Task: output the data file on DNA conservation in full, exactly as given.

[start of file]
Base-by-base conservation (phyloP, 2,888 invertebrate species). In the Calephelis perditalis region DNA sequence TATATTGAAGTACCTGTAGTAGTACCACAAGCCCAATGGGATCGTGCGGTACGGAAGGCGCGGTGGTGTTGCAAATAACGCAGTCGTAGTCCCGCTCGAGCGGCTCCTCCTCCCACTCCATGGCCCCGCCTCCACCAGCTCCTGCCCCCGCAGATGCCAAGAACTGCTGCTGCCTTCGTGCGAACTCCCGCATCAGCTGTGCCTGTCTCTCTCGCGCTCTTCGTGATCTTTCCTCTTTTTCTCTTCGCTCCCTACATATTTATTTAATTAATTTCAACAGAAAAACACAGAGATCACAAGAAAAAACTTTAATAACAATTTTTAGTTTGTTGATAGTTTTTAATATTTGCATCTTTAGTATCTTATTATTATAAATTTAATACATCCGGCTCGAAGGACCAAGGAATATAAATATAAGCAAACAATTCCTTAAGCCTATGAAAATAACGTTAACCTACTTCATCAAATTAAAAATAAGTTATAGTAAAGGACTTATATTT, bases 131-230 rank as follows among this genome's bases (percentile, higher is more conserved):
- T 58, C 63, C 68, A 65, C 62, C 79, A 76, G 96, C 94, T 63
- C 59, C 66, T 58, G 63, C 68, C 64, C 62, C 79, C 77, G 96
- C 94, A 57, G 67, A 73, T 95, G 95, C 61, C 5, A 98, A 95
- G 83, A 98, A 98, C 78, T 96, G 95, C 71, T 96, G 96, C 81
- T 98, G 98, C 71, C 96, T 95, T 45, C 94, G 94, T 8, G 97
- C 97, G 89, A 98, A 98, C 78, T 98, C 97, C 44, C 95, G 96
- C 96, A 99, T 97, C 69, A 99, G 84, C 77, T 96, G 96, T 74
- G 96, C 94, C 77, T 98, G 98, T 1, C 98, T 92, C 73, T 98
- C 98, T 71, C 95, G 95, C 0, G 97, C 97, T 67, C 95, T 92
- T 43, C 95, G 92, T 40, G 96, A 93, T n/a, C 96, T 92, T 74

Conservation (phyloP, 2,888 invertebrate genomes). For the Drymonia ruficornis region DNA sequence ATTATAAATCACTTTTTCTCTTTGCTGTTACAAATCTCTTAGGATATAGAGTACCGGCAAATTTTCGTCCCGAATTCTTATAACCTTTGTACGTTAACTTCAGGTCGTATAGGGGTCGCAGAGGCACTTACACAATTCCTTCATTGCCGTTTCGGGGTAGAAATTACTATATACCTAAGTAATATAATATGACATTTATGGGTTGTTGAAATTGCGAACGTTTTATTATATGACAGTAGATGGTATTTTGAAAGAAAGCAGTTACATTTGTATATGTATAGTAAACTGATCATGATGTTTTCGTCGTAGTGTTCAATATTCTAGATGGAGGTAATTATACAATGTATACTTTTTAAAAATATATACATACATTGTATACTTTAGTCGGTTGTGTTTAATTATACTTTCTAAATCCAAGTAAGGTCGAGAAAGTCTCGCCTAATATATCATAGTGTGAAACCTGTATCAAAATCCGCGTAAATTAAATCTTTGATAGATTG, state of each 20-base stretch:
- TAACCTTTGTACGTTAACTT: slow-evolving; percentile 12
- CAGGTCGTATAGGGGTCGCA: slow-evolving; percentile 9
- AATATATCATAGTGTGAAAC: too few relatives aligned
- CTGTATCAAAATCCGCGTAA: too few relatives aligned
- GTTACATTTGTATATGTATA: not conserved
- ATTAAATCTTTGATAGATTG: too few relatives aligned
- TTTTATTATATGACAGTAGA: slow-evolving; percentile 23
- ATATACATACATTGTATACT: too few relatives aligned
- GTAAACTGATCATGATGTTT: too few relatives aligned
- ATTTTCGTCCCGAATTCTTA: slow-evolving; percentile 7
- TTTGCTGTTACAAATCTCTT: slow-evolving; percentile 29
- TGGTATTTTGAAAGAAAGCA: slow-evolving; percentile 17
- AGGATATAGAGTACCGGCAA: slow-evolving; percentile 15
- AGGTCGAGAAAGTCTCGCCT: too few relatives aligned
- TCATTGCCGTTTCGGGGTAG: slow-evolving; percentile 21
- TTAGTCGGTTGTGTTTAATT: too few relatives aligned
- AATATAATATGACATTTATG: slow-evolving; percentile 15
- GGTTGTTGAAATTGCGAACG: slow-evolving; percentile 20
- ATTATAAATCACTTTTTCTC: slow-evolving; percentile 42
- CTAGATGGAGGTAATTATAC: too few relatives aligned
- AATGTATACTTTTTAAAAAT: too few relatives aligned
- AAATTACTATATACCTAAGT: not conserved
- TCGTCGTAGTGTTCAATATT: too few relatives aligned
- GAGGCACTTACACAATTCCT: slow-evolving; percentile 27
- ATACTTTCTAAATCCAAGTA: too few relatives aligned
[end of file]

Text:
Base-by-base conservation (phyloP, 2,888 invertebrate species). In the Calephelis perditalis region DNA sequence TATATTGAAGTACCTGTAGTAGTACCACAAGCCCAATGGGATCGTGCGGTACGGAAGGCGCGGTGGTGTTGCAAATAACGCAGTCGTAGTCCCGCTCGAGCGGCTCCTCCTCCCACTCCATGGCCCCGCCTCCACCAGCTCCTGCCCCCGCAGATGCCAAGAACTGCTGCTGCCTTCGTGCGAACTCCCGCATCAGCTGTGCCTGTCTCTCTCGCGCTCTTCGTGATCTTTCCTCTTTTTCTCTTCGCTCCCTACATATTTATTTAATTAATTTCAACAGAAAAACACAGAGATCACAAGAAAAAACTTTAATAACAATTTTTAGTTTGTTGATAGTTTTTAATATTTGCATCTTTAGTATCTTATTATTATAAATTTAATACATCCGGCTCGAAGGACCAAGGAATATAAATATAAGCAAACAATTCCTTAAGCCTATGAAAATAACGTTAACCTACTTCATCAAATTAAAAATAAGTTATAGTAAAGGACTTATATTT, bases 131-230 rank as follows among this genome's bases (percentile, higher is more conserved):
- T 58, C 63, C 68, A 65, C 62, C 79, A 76, G 96, C 94, T 63
- C 59, C 66, T 58, G 63, C 68, C 64, C 62, C 79, C 77, G 96
- C 94, A 57, G 67, A 73, T 95, G 95, C 61, C 5, A 98, A 95
- G 83, A 98, A 98, C 78, T 96, G 95, C 71, T 96, G 96, C 81
- T 98, G 98, C 71, C 96, T 95, T 45, C 94, G 94, T 8, G 97
- C 97, G 89, A 98, A 98, C 78, T 98, C 97, C 44, C 95, G 96
- C 96, A 99, T 97, C 69, A 99, G 84, C 77, T 96, G 96, T 74
- G 96, C 94, C 77, T 98, G 98, T 1, C 98, T 92, C 73, T 98
- C 98, T 71, C 95, G 95, C 0, G 97, C 97, T 67, C 95, T 92
- T 43, C 95, G 92, T 40, G 96, A 93, T n/a, C 96, T 92, T 74

Conservation (phyloP, 2,888 invertebrate genomes). For the Drymonia ruficornis region DNA sequence ATTATAAATCACTTTTTCTCTTTGCTGTTACAAATCTCTTAGGATATAGAGTACCGGCAAATTTTCGTCCCGAATTCTTATAACCTTTGTACGTTAACTTCAGGTCGTATAGGGGTCGCAGAGGCACTTACACAATTCCTTCATTGCCGTTTCGGGGTAGAAATTACTATATACCTAAGTAATATAATATGACATTTATGGGTTGTTGAAATTGCGAACGTTTTATTATATGACAGTAGATGGTATTTTGAAAGAAAGCAGTTACATTTGTATATGTATAGTAAACTGATCATGATGTTTTCGTCGTAGTGTTCAATATTCTAGATGGAGGTAATTATACAATGTATACTTTTTAAAAATATATACATACATTGTATACTTTAGTCGGTTGTGTTTAATTATACTTTCTAAATCCAAGTAAGGTCGAGAAAGTCTCGCCTAATATATCATAGTGTGAAACCTGTATCAAAATCCGCGTAAATTAAATCTTTGATAGATTG, state of each 20-base stretch:
- TAACCTTTGTACGTTAACTT: slow-evolving; percentile 12
- CAGGTCGTATAGGGGTCGCA: slow-evolving; percentile 9
- AATATATCATAGTGTGAAAC: too few relatives aligned
- CTGTATCAAAATCCGCGTAA: too few relatives aligned
- GTTACATTTGTATATGTATA: not conserved
- ATTAAATCTTTGATAGATTG: too few relatives aligned
- TTTTATTATATGACAGTAGA: slow-evolving; percentile 23
- ATATACATACATTGTATACT: too few relatives aligned
- GTAAACTGATCATGATGTTT: too few relatives aligned
- ATTTTCGTCCCGAATTCTTA: slow-evolving; percentile 7
- TTTGCTGTTACAAATCTCTT: slow-evolving; percentile 29
- TGGTATTTTGAAAGAAAGCA: slow-evolving; percentile 17
- AGGATATAGAGTACCGGCAA: slow-evolving; percentile 15
- AGGTCGAGAAAGTCTCGCCT: too few relatives aligned
- TCATTGCCGTTTCGGGGTAG: slow-evolving; percentile 21
- TTAGTCGGTTGTGTTTAATT: too few relatives aligned
- AATATAATATGACATTTATG: slow-evolving; percentile 15
- GGTTGTTGAAATTGCGAACG: slow-evolving; percentile 20
- ATTATAAATCACTTTTTCTC: slow-evolving; percentile 42
- CTAGATGGAGGTAATTATAC: too few relatives aligned
- AATGTATACTTTTTAAAAAT: too few relatives aligned
- AAATTACTATATACCTAAGT: not conserved
- TCGTCGTAGTGTTCAATATT: too few relatives aligned
- GAGGCACTTACACAATTCCT: slow-evolving; percentile 27
- ATACTTTCTAAATCCAAGTA: too few relatives aligned